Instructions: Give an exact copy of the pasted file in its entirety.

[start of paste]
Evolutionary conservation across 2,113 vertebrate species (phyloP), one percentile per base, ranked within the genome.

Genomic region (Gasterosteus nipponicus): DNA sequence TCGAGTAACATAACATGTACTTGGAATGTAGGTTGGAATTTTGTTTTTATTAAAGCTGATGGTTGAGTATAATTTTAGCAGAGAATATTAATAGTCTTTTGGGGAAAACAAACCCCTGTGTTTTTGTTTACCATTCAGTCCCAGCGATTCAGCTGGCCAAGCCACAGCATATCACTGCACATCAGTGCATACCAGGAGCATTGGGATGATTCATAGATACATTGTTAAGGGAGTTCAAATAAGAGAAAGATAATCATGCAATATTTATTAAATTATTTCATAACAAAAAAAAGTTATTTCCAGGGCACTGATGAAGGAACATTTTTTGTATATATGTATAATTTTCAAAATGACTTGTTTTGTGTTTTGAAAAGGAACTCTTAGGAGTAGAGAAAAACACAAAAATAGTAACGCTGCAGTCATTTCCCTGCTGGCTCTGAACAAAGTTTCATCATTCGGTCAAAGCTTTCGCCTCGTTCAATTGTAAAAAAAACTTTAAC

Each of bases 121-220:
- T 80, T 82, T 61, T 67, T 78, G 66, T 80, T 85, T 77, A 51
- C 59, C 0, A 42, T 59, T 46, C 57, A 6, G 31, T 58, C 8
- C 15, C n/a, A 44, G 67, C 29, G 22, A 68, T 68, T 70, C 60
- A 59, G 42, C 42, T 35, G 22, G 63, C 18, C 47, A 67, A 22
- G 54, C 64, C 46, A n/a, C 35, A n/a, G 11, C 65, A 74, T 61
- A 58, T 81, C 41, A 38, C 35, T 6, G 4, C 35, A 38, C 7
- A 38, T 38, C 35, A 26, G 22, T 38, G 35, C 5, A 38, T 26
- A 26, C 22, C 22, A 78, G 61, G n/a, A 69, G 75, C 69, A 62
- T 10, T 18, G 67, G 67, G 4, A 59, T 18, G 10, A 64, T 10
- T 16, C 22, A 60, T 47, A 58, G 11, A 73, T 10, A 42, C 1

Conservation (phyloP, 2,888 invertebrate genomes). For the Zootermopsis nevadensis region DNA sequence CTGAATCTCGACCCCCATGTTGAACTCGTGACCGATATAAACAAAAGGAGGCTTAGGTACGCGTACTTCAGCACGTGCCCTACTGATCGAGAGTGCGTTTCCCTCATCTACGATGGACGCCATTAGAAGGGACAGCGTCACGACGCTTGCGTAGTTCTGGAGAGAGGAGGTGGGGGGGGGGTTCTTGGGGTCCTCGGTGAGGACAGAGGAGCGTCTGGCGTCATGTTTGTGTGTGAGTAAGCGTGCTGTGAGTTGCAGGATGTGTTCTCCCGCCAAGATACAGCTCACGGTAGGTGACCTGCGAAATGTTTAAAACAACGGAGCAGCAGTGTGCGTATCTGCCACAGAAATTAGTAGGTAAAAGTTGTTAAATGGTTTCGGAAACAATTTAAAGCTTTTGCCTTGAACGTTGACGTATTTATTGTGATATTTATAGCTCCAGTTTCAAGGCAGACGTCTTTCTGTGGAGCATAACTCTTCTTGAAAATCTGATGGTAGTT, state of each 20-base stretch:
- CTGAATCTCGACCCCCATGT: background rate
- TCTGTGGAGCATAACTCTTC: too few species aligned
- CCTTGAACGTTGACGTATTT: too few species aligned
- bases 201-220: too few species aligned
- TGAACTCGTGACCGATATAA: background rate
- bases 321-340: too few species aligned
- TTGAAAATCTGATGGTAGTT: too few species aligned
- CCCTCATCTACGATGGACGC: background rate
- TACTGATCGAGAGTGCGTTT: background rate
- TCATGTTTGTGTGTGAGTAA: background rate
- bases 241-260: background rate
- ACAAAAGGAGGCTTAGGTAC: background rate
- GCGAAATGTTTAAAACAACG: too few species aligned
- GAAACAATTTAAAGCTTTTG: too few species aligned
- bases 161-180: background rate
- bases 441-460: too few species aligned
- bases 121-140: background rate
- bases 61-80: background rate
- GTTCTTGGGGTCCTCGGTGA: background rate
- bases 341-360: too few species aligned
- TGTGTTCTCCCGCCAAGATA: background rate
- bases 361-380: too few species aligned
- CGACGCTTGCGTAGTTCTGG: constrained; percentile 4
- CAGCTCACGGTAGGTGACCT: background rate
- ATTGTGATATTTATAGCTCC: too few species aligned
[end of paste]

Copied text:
Evolutionary conservation across 2,113 vertebrate species (phyloP), one percentile per base, ranked within the genome.

Genomic region (Gasterosteus nipponicus): DNA sequence TCGAGTAACATAACATGTACTTGGAATGTAGGTTGGAATTTTGTTTTTATTAAAGCTGATGGTTGAGTATAATTTTAGCAGAGAATATTAATAGTCTTTTGGGGAAAACAAACCCCTGTGTTTTTGTTTACCATTCAGTCCCAGCGATTCAGCTGGCCAAGCCACAGCATATCACTGCACATCAGTGCATACCAGGAGCATTGGGATGATTCATAGATACATTGTTAAGGGAGTTCAAATAAGAGAAAGATAATCATGCAATATTTATTAAATTATTTCATAACAAAAAAAAGTTATTTCCAGGGCACTGATGAAGGAACATTTTTTGTATATATGTATAATTTTCAAAATGACTTGTTTTGTGTTTTGAAAAGGAACTCTTAGGAGTAGAGAAAAACACAAAAATAGTAACGCTGCAGTCATTTCCCTGCTGGCTCTGAACAAAGTTTCATCATTCGGTCAAAGCTTTCGCCTCGTTCAATTGTAAAAAAAACTTTAAC

Each of bases 121-220:
- T 80, T 82, T 61, T 67, T 78, G 66, T 80, T 85, T 77, A 51
- C 59, C 0, A 42, T 59, T 46, C 57, A 6, G 31, T 58, C 8
- C 15, C n/a, A 44, G 67, C 29, G 22, A 68, T 68, T 70, C 60
- A 59, G 42, C 42, T 35, G 22, G 63, C 18, C 47, A 67, A 22
- G 54, C 64, C 46, A n/a, C 35, A n/a, G 11, C 65, A 74, T 61
- A 58, T 81, C 41, A 38, C 35, T 6, G 4, C 35, A 38, C 7
- A 38, T 38, C 35, A 26, G 22, T 38, G 35, C 5, A 38, T 26
- A 26, C 22, C 22, A 78, G 61, G n/a, A 69, G 75, C 69, A 62
- T 10, T 18, G 67, G 67, G 4, A 59, T 18, G 10, A 64, T 10
- T 16, C 22, A 60, T 47, A 58, G 11, A 73, T 10, A 42, C 1

Conservation (phyloP, 2,888 invertebrate genomes). For the Zootermopsis nevadensis region DNA sequence CTGAATCTCGACCCCCATGTTGAACTCGTGACCGATATAAACAAAAGGAGGCTTAGGTACGCGTACTTCAGCACGTGCCCTACTGATCGAGAGTGCGTTTCCCTCATCTACGATGGACGCCATTAGAAGGGACAGCGTCACGACGCTTGCGTAGTTCTGGAGAGAGGAGGTGGGGGGGGGGTTCTTGGGGTCCTCGGTGAGGACAGAGGAGCGTCTGGCGTCATGTTTGTGTGTGAGTAAGCGTGCTGTGAGTTGCAGGATGTGTTCTCCCGCCAAGATACAGCTCACGGTAGGTGACCTGCGAAATGTTTAAAACAACGGAGCAGCAGTGTGCGTATCTGCCACAGAAATTAGTAGGTAAAAGTTGTTAAATGGTTTCGGAAACAATTTAAAGCTTTTGCCTTGAACGTTGACGTATTTATTGTGATATTTATAGCTCCAGTTTCAAGGCAGACGTCTTTCTGTGGAGCATAACTCTTCTTGAAAATCTGATGGTAGTT, state of each 20-base stretch:
- CTGAATCTCGACCCCCATGT: background rate
- TCTGTGGAGCATAACTCTTC: too few species aligned
- CCTTGAACGTTGACGTATTT: too few species aligned
- bases 201-220: too few species aligned
- TGAACTCGTGACCGATATAA: background rate
- bases 321-340: too few species aligned
- TTGAAAATCTGATGGTAGTT: too few species aligned
- CCCTCATCTACGATGGACGC: background rate
- TACTGATCGAGAGTGCGTTT: background rate
- TCATGTTTGTGTGTGAGTAA: background rate
- bases 241-260: background rate
- ACAAAAGGAGGCTTAGGTAC: background rate
- GCGAAATGTTTAAAACAACG: too few species aligned
- GAAACAATTTAAAGCTTTTG: too few species aligned
- bases 161-180: background rate
- bases 441-460: too few species aligned
- bases 121-140: background rate
- bases 61-80: background rate
- GTTCTTGGGGTCCTCGGTGA: background rate
- bases 341-360: too few species aligned
- TGTGTTCTCCCGCCAAGATA: background rate
- bases 361-380: too few species aligned
- CGACGCTTGCGTAGTTCTGG: constrained; percentile 4
- CAGCTCACGGTAGGTGACCT: background rate
- ATTGTGATATTTATAGCTCC: too few species aligned